Citadel isn’t the only user of the Treasury basis trade; other major players in the market include Millennium Management, ExodusPoint Capital Management, Capula Investment Management, and Rokos Capital Management. And Griffin believes that if the SEC implements new rules that increase borrowing costs for these hedge funds’ favorite trade, it could cause a minor credit crunch.
Leveraged Treasury futures contracts enable hedge funds to gain exposure to the Treasury market without putting down as much initial capital. That leaves them with more cash to invest or loan out elsewhere.
“If the SEC recklessly impairs the basis trade, it would crowd out funding for corporate America, raising the cost of capital to build a new factory or hire more employees,” Griffin told the Financial Times.
Wider fears beyond Gensler
Still, it’s not just Gensler and the BIS who are worried about the Treasury market. The SEC, Treasury Department, Federal Reserve, Federal Reserve Bank of New York, and Commodity Futures Trading Commission have all been working together over the past two years to implement rule changes that are supposed to “enhance the resilience of the U.S. Treasury market.” The Inter-Agency Working Group gave an update on the measures they’ve implemented so far, as well as those they plan to implement, in a report Monday.
In his Tuesday speech at the Securities Industry and Financial Markets Association, SEC Chair Gensler detailed some of his thoughts on how the Inter-Agency Working Group could improve the “efficiency and resiliency” of the Treasury markets, including his views on four specific reform initiatives: the registration of dealers, the registration of trading Platforms, central clearing, and data collection.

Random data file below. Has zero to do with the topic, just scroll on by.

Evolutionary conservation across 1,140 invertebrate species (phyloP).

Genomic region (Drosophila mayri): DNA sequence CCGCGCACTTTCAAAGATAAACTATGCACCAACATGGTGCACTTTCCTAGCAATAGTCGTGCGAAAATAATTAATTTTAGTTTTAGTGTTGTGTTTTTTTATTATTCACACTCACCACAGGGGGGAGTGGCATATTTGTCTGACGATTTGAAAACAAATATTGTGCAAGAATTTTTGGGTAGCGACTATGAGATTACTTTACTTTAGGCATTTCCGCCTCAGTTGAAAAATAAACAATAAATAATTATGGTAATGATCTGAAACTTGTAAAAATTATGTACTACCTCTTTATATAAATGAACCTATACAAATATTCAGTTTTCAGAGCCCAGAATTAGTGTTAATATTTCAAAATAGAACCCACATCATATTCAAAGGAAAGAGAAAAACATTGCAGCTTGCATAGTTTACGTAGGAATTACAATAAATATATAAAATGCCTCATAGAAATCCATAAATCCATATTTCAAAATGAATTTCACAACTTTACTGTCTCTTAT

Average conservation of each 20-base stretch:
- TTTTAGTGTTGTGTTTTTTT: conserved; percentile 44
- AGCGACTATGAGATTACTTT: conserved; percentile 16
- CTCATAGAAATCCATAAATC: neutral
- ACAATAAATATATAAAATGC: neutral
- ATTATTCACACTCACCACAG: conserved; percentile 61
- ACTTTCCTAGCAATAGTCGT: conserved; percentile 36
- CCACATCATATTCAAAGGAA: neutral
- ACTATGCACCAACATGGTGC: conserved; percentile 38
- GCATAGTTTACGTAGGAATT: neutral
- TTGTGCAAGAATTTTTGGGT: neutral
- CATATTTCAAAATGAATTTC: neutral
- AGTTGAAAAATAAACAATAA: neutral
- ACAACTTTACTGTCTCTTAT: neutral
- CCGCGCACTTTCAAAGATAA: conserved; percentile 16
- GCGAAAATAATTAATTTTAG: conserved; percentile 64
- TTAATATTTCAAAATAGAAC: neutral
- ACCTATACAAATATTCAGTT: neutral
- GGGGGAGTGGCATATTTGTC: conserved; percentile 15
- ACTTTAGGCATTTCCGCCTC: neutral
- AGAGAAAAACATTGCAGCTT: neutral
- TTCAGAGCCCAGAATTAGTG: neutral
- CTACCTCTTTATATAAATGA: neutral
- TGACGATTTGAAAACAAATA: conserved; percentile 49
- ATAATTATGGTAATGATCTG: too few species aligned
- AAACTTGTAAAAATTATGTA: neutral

Two out of the four initiatives Gensler discussed are likely to get Griffin up in arms. First, is a rule that the SEC finalized in May which requires hedge funds and private equity funds to make current reports on key trades in the Treasury market to the SEC. The goal is to make the market more transparent, but hedge funds have pushed back due to the expected costs of the reports and the already laborious standards in the bond market that require mountains of paperwork to be submitted to regulators.
Second, Gensler wants to make hedge funds that operate in the Treasury market register as broker-dealers in order to increase the regulatory oversight they face. But Griffin said that regulators should be looking into the banks that loan money to hedge funds to facilitate the Treasury basis trade instead of hedge funds themselves, arguing it would be “a much more cost-effective way to address any concerns that the SEC or other regulators in this space might have.”
“If regulators are really worried about the size of the basis trade, they can ask banks to conduct stress tests to see if they have enough collateral from their counterparties,” he told the Financial Times Sunday.
Despite the criticism from Griffin, Gensler was defiant in his Tuesday speech. “We can’t stop our focus on reforms to bring greater efficiency and resiliency to the highly consequential Treasury markets,” he said.